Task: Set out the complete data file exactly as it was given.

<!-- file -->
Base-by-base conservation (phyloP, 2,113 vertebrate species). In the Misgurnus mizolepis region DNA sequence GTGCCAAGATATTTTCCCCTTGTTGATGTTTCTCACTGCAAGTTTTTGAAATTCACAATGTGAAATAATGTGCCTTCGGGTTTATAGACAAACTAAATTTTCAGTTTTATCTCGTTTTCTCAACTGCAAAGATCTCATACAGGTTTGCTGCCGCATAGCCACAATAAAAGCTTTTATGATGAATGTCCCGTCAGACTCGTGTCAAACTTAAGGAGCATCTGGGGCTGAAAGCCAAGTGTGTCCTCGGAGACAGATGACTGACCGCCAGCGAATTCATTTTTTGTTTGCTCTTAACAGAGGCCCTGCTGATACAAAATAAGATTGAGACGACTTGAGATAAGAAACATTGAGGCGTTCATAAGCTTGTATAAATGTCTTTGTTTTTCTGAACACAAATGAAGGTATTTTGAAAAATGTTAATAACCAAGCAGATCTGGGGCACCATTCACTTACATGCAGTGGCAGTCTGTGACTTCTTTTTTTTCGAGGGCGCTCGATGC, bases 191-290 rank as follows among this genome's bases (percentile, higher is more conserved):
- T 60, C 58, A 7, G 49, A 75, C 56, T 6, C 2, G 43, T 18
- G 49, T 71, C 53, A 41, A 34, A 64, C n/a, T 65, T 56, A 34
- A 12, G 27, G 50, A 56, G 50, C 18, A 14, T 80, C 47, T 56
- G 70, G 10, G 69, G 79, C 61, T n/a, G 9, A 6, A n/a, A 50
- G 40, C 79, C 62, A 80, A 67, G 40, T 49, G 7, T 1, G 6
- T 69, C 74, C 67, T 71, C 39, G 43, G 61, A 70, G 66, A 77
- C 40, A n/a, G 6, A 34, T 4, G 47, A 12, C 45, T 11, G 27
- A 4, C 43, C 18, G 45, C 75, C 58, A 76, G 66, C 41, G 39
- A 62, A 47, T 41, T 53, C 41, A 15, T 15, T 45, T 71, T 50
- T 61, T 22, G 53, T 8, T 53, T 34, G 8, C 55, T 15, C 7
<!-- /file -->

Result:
Base-by-base conservation (phyloP, 2,113 vertebrate species). In the Misgurnus mizolepis region DNA sequence GTGCCAAGATATTTTCCCCTTGTTGATGTTTCTCACTGCAAGTTTTTGAAATTCACAATGTGAAATAATGTGCCTTCGGGTTTATAGACAAACTAAATTTTCAGTTTTATCTCGTTTTCTCAACTGCAAAGATCTCATACAGGTTTGCTGCCGCATAGCCACAATAAAAGCTTTTATGATGAATGTCCCGTCAGACTCGTGTCAAACTTAAGGAGCATCTGGGGCTGAAAGCCAAGTGTGTCCTCGGAGACAGATGACTGACCGCCAGCGAATTCATTTTTTGTTTGCTCTTAACAGAGGCCCTGCTGATACAAAATAAGATTGAGACGACTTGAGATAAGAAACATTGAGGCGTTCATAAGCTTGTATAAATGTCTTTGTTTTTCTGAACACAAATGAAGGTATTTTGAAAAATGTTAATAACCAAGCAGATCTGGGGCACCATTCACTTACATGCAGTGGCAGTCTGTGACTTCTTTTTTTTCGAGGGCGCTCGATGC, bases 191-290 rank as follows among this genome's bases (percentile, higher is more conserved):
- T 60, C 58, A 7, G 49, A 75, C 56, T 6, C 2, G 43, T 18
- G 49, T 71, C 53, A 41, A 34, A 64, C n/a, T 65, T 56, A 34
- A 12, G 27, G 50, A 56, G 50, C 18, A 14, T 80, C 47, T 56
- G 70, G 10, G 69, G 79, C 61, T n/a, G 9, A 6, A n/a, A 50
- G 40, C 79, C 62, A 80, A 67, G 40, T 49, G 7, T 1, G 6
- T 69, C 74, C 67, T 71, C 39, G 43, G 61, A 70, G 66, A 77
- C 40, A n/a, G 6, A 34, T 4, G 47, A 12, C 45, T 11, G 27
- A 4, C 43, C 18, G 45, C 75, C 58, A 76, G 66, C 41, G 39
- A 62, A 47, T 41, T 53, C 41, A 15, T 15, T 45, T 71, T 50
- T 61, T 22, G 53, T 8, T 53, T 34, G 8, C 55, T 15, C 7